21. ura-dashi is done on cold metal, you have to hold the blade/tool with your fingers, even with soft steel it can be done but iron is best, normally its pretty easy, some japanese smiths really beat the crap out of the iron of the bevel part, with no problems and that's how it should be, if you didn't mess up somewhere, the steel should be able to take it without breaking. but I messed up, somewhere!...
  22. so once I'm done welding the carbon steel to the iron, what heats should I never approach, during the forging/shaping? (other than the obvious forging it too cold or continuing to forge it at welding or sparking heat.) what problems could it lead to? can I undo these problems with normalizations? my current steel is shirogami 2 compositon http://zknives.com/knives/steels/shirogami_2.shtml PS: I've been having a few bad runs with shirogami, before, I had used a high chrom moly steel.. been trying new techniques, which leads to new problems? 3x normalized, coated with thin clay for better hardening, hardened in hot water, immediately tempered to 220C (430F) and broke during ura-dashi. some had perfectly fine grain, some terribly big grain. the ones with good and fine grain were worse, since I don't know why they broke. (ura-dashi is where you lightly hammer on the iron to push the steel lamination downwards to form the cutting edge of japanese tools.)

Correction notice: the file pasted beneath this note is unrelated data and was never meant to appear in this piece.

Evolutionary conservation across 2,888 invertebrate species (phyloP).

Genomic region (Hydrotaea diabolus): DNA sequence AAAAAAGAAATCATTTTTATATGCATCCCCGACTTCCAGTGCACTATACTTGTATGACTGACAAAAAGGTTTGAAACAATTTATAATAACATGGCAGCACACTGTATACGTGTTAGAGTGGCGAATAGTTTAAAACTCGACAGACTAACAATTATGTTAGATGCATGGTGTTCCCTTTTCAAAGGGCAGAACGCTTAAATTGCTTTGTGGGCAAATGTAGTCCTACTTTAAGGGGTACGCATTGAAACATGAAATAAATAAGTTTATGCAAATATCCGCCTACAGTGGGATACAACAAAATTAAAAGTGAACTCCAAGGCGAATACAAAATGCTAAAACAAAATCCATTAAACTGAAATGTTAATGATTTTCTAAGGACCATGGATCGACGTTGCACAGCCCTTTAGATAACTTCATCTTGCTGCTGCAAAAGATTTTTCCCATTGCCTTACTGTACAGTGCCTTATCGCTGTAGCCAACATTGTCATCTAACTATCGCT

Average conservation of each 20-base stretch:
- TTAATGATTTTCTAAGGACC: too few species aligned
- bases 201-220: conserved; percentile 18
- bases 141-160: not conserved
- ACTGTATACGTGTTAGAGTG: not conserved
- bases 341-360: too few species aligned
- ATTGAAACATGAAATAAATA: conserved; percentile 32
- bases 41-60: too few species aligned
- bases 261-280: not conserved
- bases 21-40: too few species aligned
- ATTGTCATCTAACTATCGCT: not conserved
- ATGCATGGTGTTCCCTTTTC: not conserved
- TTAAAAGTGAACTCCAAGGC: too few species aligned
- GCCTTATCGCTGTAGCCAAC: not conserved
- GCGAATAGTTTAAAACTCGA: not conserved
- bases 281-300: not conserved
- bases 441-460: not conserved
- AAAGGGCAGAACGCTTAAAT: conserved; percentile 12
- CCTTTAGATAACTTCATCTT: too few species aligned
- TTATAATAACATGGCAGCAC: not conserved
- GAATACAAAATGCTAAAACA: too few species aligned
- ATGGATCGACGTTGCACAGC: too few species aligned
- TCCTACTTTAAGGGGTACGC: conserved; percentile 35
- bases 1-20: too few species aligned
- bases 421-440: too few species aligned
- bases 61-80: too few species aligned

23. As I started grinding the bevel this stuff appeared on the inside. weird spots + lines in the hardsteel(shirogami) This is butter iron and shirogami forge welded As can be seen by the quick polish, this is not part of the weld seam. Or is it? And I just had carbon bleed into the iron? I used cast iron flux. Or did I while forming the tip fold and weld in some stuff?(cuz the shirogami shouldn't be this thick considering I used 1,5mm) Or is it cracked and or ruined? It doesn't quite look like a crack, it's not clean enough for that...I think???
  24. Is it? the only times I found "cast iron powder" the items detail description said (Fe) Iron powder seems easy to buy, it's being sold as food, for chemistry and paint/art stuff. For cast iron powder tho...no idea where that would be applied on the open consumer market. I guess I would have to directly order it from the source?